settlers flocking into the conn
try, eager to till the fertile soil
and waiting only for the
encouragement offered by
means of marketing their
products, to make a veritable
garden of the greatest unde
veloped section of the whole
United States.
When Mr. O'Brien left Port
and last night he was poring
over a map of the state to find
lis way from Shaniko due south
to the Klamath country. From
Shaniko to Prineville, it is said,
the roads promise the roughest
iveling, but from Prineville
south the route is a level prairie
road whore fast time can be
made. If no mishaps occur,
Mr. llarriman should be in
Portland by the last of the
present wuok and it is believed
he will Jmve developed consid
erable enthusiasm over at least
one portion of the state he has
long neglected.
The teport
night from AY.
came in last
A. Leo's place,
where threshing is in progress,
that his barley field yielded 00
bushels to the acre. This ia the
b -t viold so
Umatilla County riarmers Suffer
pamago to Crops
Rich Alfalfa Fields Devastated Hall
Stonoa Two Inched Long Cover
Ground Several Inches Poop
Just asweg to piess a mes
is received saying that
John A.Isham, one of tfie pio
neer citizens of this section of the
county, died at Eugene last
night . at 7:30 o'clock, and that
the burial was held ac that
)laco today. Mr. Isham has
been in very poor health for a
year past, and the news of his
death was notunoxpeoted.
William Holder has launched
a new paper, the Silver Laky
render, at Silver Lake, for tlin
mrposo, it is said, of fiirhtitu:
the liquor interests. Mr. iM-
dor is an old newspaper mit'u,
uavaug owneu at various times
Tlits nurpoHe of Mr. I I'm !
man to go oier the. tt niton t tin ugh the
fnv renor.d ' ni nwspaper at Moro, Shaniko .
Jai ippoi -d, M Puneviileard Pulley, but thil
bailey nop tl is is.hH fiiv v in
What is described as the
hardest hail storm that ever,
occurred, in Oregon struck sim
ultaneously in (wo sections of
Umatilla County last Saturday
afternoon, devastating grain
fields and causing damage
which will amount up into the
thousands. The hailstorm was
followed by a cloud burstwhich
turned dry gulches hlo raging'
torrents, and did heavy tjamage
to everything in its path. ''Hun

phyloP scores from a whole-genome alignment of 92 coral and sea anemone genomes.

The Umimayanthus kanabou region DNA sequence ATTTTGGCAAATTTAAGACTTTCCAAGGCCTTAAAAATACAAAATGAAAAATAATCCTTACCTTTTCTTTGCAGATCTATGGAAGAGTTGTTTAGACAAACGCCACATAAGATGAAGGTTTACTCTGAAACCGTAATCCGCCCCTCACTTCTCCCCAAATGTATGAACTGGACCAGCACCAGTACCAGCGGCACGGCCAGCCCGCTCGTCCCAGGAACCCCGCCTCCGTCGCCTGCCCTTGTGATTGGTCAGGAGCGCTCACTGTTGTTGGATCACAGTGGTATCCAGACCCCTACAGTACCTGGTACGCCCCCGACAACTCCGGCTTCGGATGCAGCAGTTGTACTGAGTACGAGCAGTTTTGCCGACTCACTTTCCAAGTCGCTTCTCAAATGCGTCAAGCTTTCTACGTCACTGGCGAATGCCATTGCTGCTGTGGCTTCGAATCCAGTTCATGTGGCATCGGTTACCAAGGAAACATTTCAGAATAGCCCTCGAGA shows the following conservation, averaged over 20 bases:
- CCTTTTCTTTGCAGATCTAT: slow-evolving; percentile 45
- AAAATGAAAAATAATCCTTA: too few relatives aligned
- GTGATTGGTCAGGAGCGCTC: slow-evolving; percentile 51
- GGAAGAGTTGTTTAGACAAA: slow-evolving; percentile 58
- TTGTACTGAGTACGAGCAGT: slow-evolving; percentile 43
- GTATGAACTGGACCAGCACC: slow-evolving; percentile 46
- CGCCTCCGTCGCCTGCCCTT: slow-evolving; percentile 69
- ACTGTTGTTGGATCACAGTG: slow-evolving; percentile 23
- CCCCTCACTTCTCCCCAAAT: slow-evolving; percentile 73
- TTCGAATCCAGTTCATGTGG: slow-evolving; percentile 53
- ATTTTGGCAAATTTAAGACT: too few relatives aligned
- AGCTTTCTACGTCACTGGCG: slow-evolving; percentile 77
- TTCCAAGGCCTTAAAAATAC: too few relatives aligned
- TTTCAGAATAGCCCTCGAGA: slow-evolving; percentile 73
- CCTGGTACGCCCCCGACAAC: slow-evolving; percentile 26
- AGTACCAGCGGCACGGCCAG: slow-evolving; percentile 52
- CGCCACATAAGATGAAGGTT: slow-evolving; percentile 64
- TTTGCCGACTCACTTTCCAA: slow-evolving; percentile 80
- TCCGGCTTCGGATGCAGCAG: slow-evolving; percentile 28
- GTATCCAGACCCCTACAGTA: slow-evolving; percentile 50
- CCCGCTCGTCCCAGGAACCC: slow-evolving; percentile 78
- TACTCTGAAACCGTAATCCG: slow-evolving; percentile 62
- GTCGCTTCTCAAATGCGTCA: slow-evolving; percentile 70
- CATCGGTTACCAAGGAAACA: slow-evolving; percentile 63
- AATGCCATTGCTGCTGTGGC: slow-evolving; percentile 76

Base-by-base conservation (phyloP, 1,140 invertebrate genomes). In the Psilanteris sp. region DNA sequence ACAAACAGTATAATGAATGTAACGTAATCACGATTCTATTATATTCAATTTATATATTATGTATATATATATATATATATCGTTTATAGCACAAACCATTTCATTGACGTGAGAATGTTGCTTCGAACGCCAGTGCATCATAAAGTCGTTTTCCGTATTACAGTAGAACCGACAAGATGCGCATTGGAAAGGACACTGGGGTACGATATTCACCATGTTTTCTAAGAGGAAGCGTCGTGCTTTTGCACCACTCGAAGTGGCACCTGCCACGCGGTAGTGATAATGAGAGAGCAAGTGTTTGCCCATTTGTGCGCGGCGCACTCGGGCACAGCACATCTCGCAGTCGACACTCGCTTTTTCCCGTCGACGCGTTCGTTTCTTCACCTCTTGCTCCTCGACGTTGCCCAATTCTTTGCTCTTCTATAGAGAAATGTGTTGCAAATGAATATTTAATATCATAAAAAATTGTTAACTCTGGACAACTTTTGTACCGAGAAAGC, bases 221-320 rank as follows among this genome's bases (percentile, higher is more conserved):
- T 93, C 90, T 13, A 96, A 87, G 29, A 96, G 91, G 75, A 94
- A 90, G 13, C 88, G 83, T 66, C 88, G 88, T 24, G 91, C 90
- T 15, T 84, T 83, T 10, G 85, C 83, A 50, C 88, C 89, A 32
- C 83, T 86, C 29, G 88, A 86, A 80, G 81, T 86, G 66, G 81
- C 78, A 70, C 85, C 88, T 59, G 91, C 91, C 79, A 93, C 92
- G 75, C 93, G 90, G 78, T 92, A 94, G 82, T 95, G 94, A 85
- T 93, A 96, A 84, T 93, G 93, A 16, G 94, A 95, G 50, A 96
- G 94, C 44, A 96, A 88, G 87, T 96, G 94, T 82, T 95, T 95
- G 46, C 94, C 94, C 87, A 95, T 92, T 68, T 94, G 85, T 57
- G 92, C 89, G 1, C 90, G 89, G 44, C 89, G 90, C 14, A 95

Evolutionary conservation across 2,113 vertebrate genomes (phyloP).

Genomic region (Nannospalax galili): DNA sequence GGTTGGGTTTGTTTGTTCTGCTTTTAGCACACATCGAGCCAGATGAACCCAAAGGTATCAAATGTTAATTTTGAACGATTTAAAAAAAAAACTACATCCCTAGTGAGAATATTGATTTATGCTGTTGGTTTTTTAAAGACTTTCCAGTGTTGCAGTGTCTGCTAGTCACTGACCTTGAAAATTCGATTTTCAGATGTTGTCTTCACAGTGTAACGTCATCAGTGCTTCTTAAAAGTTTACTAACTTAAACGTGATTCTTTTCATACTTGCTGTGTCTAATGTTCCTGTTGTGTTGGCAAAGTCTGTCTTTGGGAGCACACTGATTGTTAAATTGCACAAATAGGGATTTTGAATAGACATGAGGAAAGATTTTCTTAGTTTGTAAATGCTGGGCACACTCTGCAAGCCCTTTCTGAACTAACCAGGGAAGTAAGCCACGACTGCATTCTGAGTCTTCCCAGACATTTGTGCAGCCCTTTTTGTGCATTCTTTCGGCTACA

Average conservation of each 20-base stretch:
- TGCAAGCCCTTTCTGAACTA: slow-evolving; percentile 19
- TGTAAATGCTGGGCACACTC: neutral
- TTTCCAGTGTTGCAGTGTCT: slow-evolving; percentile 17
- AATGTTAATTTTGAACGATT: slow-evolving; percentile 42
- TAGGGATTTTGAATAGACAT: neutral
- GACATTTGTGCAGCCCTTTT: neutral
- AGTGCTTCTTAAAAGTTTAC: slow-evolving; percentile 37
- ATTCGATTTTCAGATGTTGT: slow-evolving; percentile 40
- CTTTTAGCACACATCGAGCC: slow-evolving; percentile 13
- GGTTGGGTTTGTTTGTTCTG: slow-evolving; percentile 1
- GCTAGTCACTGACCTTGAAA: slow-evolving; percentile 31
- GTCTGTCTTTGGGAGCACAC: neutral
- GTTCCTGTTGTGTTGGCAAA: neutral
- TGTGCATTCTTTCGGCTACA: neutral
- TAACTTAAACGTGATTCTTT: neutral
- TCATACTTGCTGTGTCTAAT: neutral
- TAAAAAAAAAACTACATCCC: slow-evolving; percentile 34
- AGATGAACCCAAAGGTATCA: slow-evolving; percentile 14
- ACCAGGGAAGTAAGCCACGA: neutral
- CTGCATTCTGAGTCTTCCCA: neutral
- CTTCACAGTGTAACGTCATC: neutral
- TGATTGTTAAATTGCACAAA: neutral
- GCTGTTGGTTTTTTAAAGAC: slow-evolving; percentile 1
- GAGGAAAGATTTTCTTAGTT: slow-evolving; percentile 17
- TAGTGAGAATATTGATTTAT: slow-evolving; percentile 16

dreds of acres .of fino whpne
Rvere beaten into the rrrnnnrl.
jfcjjf " tX'
juruil it is impossible to tell, the'
llirQshed from the unthreshed
yTorlions of the field. Bridges,
Miicken houses, arm machinery
and small livestock wri-p
washed away by the flood, and
many acres of alfalfa hay in
the lowlaudswere destroyed.
The hail storm caine pn so
suddenly that it caught the
harvest crews in the fields, and,
there was not even tim.e to
unhitch the teams, and as a
cout-equence several disastrous
runaways were reported. The
torm first struck the wheat;
belt at the Umatilla Hiver
about 15 miles east pf Pendle
ton, and from there swept
northward for a distance of ten
miles, the path of the storm
being three quarters of a mile
wide. The storm onlv lasted
i bout ten minutes, but so fierce
was the downpour of hail
-tones that in that short time
the ground was covered to a
depth of three or four inches.
Many of the hailstones were
two inches in lencrth. and or-
hards in the path of the storm
vere stripped of their leaves
and fruit. At Athena the dam
forming the reservoir from
which the oity's water supply
came was swept out, and that
umn is threatened with.
water famine. In the Athena
leighborhood the threshing-
was well over, and least damage
was done to gram crops, but
where the storm first struck,
harvesting had just beun.
The Cunningham Sheep &
Land Company, of which J. N.
Burge-s and J. M. Keenv, well
viiown in this section, are the
principal owners, was heavily
damaged, from fifty to one
hundred acres of alfalfa having
been completely destroyed on
their ranches.
l'Ve I hV V -Mad up the p mlmin nn